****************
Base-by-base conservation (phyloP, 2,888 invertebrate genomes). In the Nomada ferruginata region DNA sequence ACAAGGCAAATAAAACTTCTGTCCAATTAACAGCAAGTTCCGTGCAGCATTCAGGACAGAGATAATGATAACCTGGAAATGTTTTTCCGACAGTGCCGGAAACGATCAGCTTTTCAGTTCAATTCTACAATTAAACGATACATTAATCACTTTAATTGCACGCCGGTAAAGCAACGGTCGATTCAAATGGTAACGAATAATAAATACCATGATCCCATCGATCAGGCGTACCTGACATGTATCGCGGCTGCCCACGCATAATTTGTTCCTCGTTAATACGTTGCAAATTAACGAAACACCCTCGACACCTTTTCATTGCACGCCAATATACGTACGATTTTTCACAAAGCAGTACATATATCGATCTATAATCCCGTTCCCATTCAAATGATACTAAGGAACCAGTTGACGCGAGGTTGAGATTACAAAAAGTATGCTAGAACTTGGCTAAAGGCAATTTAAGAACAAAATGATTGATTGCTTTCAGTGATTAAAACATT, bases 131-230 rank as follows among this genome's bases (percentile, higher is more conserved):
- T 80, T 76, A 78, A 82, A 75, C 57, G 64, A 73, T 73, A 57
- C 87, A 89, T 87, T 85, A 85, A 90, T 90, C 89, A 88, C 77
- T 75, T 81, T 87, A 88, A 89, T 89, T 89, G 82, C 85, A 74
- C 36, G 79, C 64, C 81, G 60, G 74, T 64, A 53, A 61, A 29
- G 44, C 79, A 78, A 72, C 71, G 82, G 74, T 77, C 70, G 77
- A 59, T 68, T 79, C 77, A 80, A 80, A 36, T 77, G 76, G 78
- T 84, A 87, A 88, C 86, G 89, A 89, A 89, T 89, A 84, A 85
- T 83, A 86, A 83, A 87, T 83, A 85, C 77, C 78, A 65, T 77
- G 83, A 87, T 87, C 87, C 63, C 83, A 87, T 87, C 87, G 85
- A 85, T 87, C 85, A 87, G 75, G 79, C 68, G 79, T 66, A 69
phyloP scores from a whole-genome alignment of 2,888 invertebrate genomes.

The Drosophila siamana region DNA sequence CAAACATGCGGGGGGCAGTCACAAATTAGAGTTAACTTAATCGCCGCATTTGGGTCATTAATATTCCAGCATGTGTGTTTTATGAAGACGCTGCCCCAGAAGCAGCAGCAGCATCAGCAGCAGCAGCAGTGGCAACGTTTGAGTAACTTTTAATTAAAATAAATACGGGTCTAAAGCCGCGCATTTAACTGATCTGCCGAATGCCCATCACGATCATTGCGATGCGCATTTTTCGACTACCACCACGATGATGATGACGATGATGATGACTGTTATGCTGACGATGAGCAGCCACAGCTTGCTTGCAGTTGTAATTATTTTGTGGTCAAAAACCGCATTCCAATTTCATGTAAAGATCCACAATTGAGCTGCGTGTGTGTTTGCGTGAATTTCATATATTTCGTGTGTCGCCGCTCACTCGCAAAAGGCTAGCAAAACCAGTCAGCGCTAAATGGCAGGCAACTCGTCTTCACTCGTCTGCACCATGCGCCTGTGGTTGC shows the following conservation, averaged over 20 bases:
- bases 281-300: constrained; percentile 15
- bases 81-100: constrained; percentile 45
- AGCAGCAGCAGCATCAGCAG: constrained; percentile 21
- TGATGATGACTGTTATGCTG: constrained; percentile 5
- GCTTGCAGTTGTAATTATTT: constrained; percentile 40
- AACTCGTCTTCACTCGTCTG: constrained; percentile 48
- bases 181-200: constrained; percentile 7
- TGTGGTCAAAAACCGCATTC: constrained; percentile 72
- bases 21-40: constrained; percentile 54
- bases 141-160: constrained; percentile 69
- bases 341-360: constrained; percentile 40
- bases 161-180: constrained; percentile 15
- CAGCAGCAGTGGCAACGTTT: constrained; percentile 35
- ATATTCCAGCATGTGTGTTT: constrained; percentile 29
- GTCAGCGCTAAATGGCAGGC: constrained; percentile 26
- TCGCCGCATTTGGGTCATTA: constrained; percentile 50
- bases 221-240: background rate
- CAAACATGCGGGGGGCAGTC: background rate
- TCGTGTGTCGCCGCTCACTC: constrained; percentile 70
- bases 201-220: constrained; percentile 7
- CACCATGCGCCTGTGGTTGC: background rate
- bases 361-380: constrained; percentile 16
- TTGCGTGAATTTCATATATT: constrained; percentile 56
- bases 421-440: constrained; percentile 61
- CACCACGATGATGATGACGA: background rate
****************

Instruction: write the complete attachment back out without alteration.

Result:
Base-by-base conservation (phyloP, 2,888 invertebrate genomes). In the Nomada ferruginata region DNA sequence ACAAGGCAAATAAAACTTCTGTCCAATTAACAGCAAGTTCCGTGCAGCATTCAGGACAGAGATAATGATAACCTGGAAATGTTTTTCCGACAGTGCCGGAAACGATCAGCTTTTCAGTTCAATTCTACAATTAAACGATACATTAATCACTTTAATTGCACGCCGGTAAAGCAACGGTCGATTCAAATGGTAACGAATAATAAATACCATGATCCCATCGATCAGGCGTACCTGACATGTATCGCGGCTGCCCACGCATAATTTGTTCCTCGTTAATACGTTGCAAATTAACGAAACACCCTCGACACCTTTTCATTGCACGCCAATATACGTACGATTTTTCACAAAGCAGTACATATATCGATCTATAATCCCGTTCCCATTCAAATGATACTAAGGAACCAGTTGACGCGAGGTTGAGATTACAAAAAGTATGCTAGAACTTGGCTAAAGGCAATTTAAGAACAAAATGATTGATTGCTTTCAGTGATTAAAACATT, bases 131-230 rank as follows among this genome's bases (percentile, higher is more conserved):
- T 80, T 76, A 78, A 82, A 75, C 57, G 64, A 73, T 73, A 57
- C 87, A 89, T 87, T 85, A 85, A 90, T 90, C 89, A 88, C 77
- T 75, T 81, T 87, A 88, A 89, T 89, T 89, G 82, C 85, A 74
- C 36, G 79, C 64, C 81, G 60, G 74, T 64, A 53, A 61, A 29
- G 44, C 79, A 78, A 72, C 71, G 82, G 74, T 77, C 70, G 77
- A 59, T 68, T 79, C 77, A 80, A 80, A 36, T 77, G 76, G 78
- T 84, A 87, A 88, C 86, G 89, A 89, A 89, T 89, A 84, A 85
- T 83, A 86, A 83, A 87, T 83, A 85, C 77, C 78, A 65, T 77
- G 83, A 87, T 87, C 87, C 63, C 83, A 87, T 87, C 87, G 85
- A 85, T 87, C 85, A 87, G 75, G 79, C 68, G 79, T 66, A 69
phyloP scores from a whole-genome alignment of 2,888 invertebrate genomes.

The Drosophila siamana region DNA sequence CAAACATGCGGGGGGCAGTCACAAATTAGAGTTAACTTAATCGCCGCATTTGGGTCATTAATATTCCAGCATGTGTGTTTTATGAAGACGCTGCCCCAGAAGCAGCAGCAGCATCAGCAGCAGCAGCAGTGGCAACGTTTGAGTAACTTTTAATTAAAATAAATACGGGTCTAAAGCCGCGCATTTAACTGATCTGCCGAATGCCCATCACGATCATTGCGATGCGCATTTTTCGACTACCACCACGATGATGATGACGATGATGATGACTGTTATGCTGACGATGAGCAGCCACAGCTTGCTTGCAGTTGTAATTATTTTGTGGTCAAAAACCGCATTCCAATTTCATGTAAAGATCCACAATTGAGCTGCGTGTGTGTTTGCGTGAATTTCATATATTTCGTGTGTCGCCGCTCACTCGCAAAAGGCTAGCAAAACCAGTCAGCGCTAAATGGCAGGCAACTCGTCTTCACTCGTCTGCACCATGCGCCTGTGGTTGC shows the following conservation, averaged over 20 bases:
- bases 281-300: constrained; percentile 15
- bases 81-100: constrained; percentile 45
- AGCAGCAGCAGCATCAGCAG: constrained; percentile 21
- TGATGATGACTGTTATGCTG: constrained; percentile 5
- GCTTGCAGTTGTAATTATTT: constrained; percentile 40
- AACTCGTCTTCACTCGTCTG: constrained; percentile 48
- bases 181-200: constrained; percentile 7
- TGTGGTCAAAAACCGCATTC: constrained; percentile 72
- bases 21-40: constrained; percentile 54
- bases 141-160: constrained; percentile 69
- bases 341-360: constrained; percentile 40
- bases 161-180: constrained; percentile 15
- CAGCAGCAGTGGCAACGTTT: constrained; percentile 35
- ATATTCCAGCATGTGTGTTT: constrained; percentile 29
- GTCAGCGCTAAATGGCAGGC: constrained; percentile 26
- TCGCCGCATTTGGGTCATTA: constrained; percentile 50
- bases 221-240: background rate
- CAAACATGCGGGGGGCAGTC: background rate
- TCGTGTGTCGCCGCTCACTC: constrained; percentile 70
- bases 201-220: constrained; percentile 7
- CACCATGCGCCTGTGGTTGC: background rate
- bases 361-380: constrained; percentile 16
- TTGCGTGAATTTCATATATT: constrained; percentile 56
- bases 421-440: constrained; percentile 61
- CACCACGATGATGATGACGA: background rate